This humble servant is filled with wonder, inasmuch as all men are endowed with the capacity to see and hear, yet we find them deprived of the privilege of using these faculties. This servant hath been prompted to pen these lines by virtue of the tender love he cherisheth for thee. The winds of despair are, alas, blowing from every direction, and the strife that divideth and afflicteth the human race is daily increasing. The signs of impending convulsions and chaos can now be discerned, inasmuch as the prevailing order appeareth to be lamentably defective. I beseech God, exalted be His glory, that He may graciously awaken the peoples of the earth, may grant that the end of their conduct may be profitable unto them, and aid them to accomplish that which beseemeth their station.

Were man to appreciate the greatness of his station and the loftiness of his destiny he would manifest naught save goodly character, pure deeds, and a seemly and praiseworthy conduct. If the learned and wise men of goodwill were to impart guidance unto the people, the whole earth would be regarded as one country. Verily this is the undoubted truth. This servant appealeth to every diligent and enterprising soul to exert his utmost endeavor and arise to rehabilitate the conditions in all regions and to quicken the dead with the living waters of wisdom and utterance, by virtue of the love he cherisheth for God, the One, the Peerless, the Almighty, the Beneficent.

No man of wisdom can demonstrate his knowledge save by means of words. This showeth the significance of the Word as is affirmed in all the Scriptures, whether of former times or more recently. For it is through its potency and animating spirit that the people of the world have attained so eminent a position. Moreover words and utterances should be both impressive and penetrating. However, no word will be infused with these two qualities unless it be uttered wholly for the sake of God and with due regard unto the exigencies of the occasion and the people.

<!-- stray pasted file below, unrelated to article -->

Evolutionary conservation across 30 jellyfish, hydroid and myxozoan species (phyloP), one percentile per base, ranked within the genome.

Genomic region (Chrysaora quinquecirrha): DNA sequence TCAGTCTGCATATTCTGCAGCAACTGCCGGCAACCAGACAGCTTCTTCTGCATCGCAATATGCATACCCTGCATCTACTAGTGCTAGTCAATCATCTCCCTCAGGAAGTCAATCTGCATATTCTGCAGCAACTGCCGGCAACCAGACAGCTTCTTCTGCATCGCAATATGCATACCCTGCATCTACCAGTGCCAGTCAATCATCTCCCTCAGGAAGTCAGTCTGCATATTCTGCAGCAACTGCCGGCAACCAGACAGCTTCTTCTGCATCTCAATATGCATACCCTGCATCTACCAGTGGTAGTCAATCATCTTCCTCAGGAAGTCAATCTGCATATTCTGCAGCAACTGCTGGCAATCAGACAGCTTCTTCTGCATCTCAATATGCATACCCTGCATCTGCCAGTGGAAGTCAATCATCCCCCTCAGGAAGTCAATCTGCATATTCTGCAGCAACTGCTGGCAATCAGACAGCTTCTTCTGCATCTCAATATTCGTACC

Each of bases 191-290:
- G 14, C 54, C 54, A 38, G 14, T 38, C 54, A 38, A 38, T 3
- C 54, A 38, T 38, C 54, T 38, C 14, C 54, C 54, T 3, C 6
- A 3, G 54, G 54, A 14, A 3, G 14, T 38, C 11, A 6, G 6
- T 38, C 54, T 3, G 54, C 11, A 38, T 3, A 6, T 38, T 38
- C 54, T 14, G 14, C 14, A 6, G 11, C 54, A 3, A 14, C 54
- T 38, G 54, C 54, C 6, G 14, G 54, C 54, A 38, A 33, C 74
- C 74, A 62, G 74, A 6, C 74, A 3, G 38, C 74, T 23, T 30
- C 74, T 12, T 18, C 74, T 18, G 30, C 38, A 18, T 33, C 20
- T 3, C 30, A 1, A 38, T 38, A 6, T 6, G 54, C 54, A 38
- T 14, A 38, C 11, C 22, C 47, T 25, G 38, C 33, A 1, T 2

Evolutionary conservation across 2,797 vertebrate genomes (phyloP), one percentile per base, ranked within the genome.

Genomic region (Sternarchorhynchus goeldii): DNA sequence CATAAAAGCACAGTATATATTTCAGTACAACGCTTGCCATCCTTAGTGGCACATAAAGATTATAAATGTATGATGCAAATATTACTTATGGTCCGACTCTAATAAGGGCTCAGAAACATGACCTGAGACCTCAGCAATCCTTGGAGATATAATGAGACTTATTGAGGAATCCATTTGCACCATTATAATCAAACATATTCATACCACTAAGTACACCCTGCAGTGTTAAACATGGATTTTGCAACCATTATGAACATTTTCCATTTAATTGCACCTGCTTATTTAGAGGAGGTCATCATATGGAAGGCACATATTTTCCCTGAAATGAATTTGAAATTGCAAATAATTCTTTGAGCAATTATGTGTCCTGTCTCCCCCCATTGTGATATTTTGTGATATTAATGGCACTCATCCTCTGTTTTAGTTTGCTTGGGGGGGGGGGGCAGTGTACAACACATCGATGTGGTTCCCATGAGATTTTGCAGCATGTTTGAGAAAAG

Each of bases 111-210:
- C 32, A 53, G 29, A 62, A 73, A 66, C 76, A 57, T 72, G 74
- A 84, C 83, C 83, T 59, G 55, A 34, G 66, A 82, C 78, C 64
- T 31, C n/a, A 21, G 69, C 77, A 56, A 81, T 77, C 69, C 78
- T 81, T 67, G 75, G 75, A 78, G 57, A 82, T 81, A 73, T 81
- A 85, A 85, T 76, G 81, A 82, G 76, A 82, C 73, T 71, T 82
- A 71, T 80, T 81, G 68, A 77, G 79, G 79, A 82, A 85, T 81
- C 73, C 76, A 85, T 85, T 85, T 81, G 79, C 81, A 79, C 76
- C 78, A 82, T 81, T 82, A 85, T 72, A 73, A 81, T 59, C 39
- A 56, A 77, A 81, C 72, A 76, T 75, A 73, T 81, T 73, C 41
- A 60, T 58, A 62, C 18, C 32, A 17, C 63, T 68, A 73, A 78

The Great Being saith: Human utterance is an essence which aspireth to exert its influence and needeth moderation. As to its influence, this is conditional upon refinement which in turn is dependent upon hearts which are detached and pure. As to its moderation, this hath to be combined with tact and wisdom as prescribed in the Holy Scriptures and Tablets.

Every word is endowed with a spirit, therefore the speaker or expounder should carefully deliver his words at the appropriate time and place, for the impression which each word maketh is clearly evident and perceptible. The Great Being saith: One word may be likened unto fire, another unto light, and the influence which both exert is manifest in the world. Therefore an enlightened man of wisdom should primarily speak with words as mild as milk, that the children of men may be nurtured and edified thereby and may attain the ultimate goal of human existence which is the station of true understanding and nobility. And likewise He saith: One word is like unto springtime causing the tender saplings of the rose-garden of knowledge to become verdant and flourishing, while another word is even as a deadly poison. It behooveth a prudent man of wisdom to speak with utmost leniency and forbearance so that the sweetness of his words may induce everyone to attain that which befitteth man’s station.

O friend of mine! The Word of God is the king of words and its pervasive influence is incalculable. It hath ever dominated and will continue to dominate the realm of being. The Great Being saith: The Word is the master key for the whole world, inasmuch as through its potency the doors of the hearts of men, which in reality are the doors of heaven, are unlocked. No sooner had but a glimmer of its effulgent splendor shone forth upon the mirror of love than the blessed word “I am the Best-Beloved” was reflected therein. It is an ocean inexhaustible in riches, comprehending all things. Every thing which can be perceived is but an emanation therefrom. High, immeasurably high is this sublime station, in whose shadow moveth the essence of loftiness and splendor, wrapt in praise and adoration.